How Do I Choose the Best Garden Heater?
There are many styles and designs of garden heater available, but they are different enough that it can be fairly easy to choose the best one for a patio or outdoor space. Considerations when choosing a garden heater should include the type of fuel used, the way the heat is distributed, safety and the overall appearance of the unit. Knowing that an open flame is undesirable, for example, could exclude braziers and fire pits from consideration. Likewise, having no outlets on the outside of the home could eliminate any electric heaters. The best garden heater will fit well in the outdoor space, provide the type of heat needed and be safe to operate.
The power source for the garden heater should be the first decision made. There are electrical units, gas units that run on tanks of propane or butane, and gas units that must be directly connected to a home’s gas supply lines. Electricity has the advantage of being able to run as long as necessary, while propane tanks might be less expensive over time. Eliminating the types of fuel that are either unavailable or undesirable can narrow down the choice of garden heater.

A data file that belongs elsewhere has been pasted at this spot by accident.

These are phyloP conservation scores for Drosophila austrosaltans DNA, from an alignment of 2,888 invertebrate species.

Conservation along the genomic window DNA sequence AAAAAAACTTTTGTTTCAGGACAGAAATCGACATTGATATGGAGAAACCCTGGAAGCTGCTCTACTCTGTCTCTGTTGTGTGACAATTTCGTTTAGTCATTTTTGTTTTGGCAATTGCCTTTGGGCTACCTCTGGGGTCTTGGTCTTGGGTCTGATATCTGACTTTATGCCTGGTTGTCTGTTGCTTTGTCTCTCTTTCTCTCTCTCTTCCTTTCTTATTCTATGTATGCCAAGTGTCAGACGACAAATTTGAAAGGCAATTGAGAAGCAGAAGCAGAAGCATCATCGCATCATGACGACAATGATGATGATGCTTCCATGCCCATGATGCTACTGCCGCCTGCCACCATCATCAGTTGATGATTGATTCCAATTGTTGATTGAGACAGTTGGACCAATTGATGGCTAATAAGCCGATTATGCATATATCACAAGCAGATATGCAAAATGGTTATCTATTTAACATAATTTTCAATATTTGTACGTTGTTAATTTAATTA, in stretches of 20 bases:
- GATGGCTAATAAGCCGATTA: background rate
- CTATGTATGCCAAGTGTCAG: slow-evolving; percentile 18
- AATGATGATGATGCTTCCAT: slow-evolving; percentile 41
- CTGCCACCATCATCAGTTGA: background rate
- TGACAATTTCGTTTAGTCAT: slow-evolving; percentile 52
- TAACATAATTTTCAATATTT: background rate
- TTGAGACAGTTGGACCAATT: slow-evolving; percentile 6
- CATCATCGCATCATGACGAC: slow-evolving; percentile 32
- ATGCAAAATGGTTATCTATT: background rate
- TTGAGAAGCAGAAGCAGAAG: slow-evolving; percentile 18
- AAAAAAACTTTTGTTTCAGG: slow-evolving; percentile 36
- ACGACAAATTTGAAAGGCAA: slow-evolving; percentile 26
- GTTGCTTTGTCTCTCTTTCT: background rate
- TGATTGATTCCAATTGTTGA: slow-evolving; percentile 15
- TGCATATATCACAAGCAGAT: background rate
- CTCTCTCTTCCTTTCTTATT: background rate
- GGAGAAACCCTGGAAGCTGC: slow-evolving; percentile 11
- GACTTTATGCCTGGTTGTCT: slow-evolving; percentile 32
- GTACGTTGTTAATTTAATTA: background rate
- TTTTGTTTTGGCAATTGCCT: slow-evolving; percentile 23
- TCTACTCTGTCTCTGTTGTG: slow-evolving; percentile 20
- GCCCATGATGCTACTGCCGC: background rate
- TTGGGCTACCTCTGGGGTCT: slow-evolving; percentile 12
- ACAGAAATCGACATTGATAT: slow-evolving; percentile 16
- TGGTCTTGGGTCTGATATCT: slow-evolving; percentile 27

Next, the type of outdoor heater needs to be chosen. The most basic heaters are simply holders for a fire. This could be anything from a stove-like fireplace to a wood-burning heater or even an actual stone fireplace. These heaters use an open fire to generate an area of heat around them, usually low to the ground. They could use a gas flame but more often use wooden logs or pellets as fuel.
Portable outdoor heaters provide the ability to be moved to wherever people are sitting outside. They can use electricity or gas tanks and can be easily taken inside when not in use. Larger models resemble an indoor kerosene heater while smaller, tabletop models can be disguised as lamps or other shapes. The heaters are very good for small gatherings or, when more than one is used, can each serve an individual table or area of guests.
Patio heaters are tall, lamp-like units that direct radiant heat downward, around their base. These can use gas or electricity and provide a circle of heat that can encompass several people at once. They are vulnerable to strong winds that could blow the heat away. Using more than one patio heater could create a warm area in the center for guests to enjoy.
Safety also should be a primary consideration. Open fires in areas where there are children or pets could be deadly. The garden heater will become very hot, so having a raised unit or one that is safely in the center of a table can work well, too.
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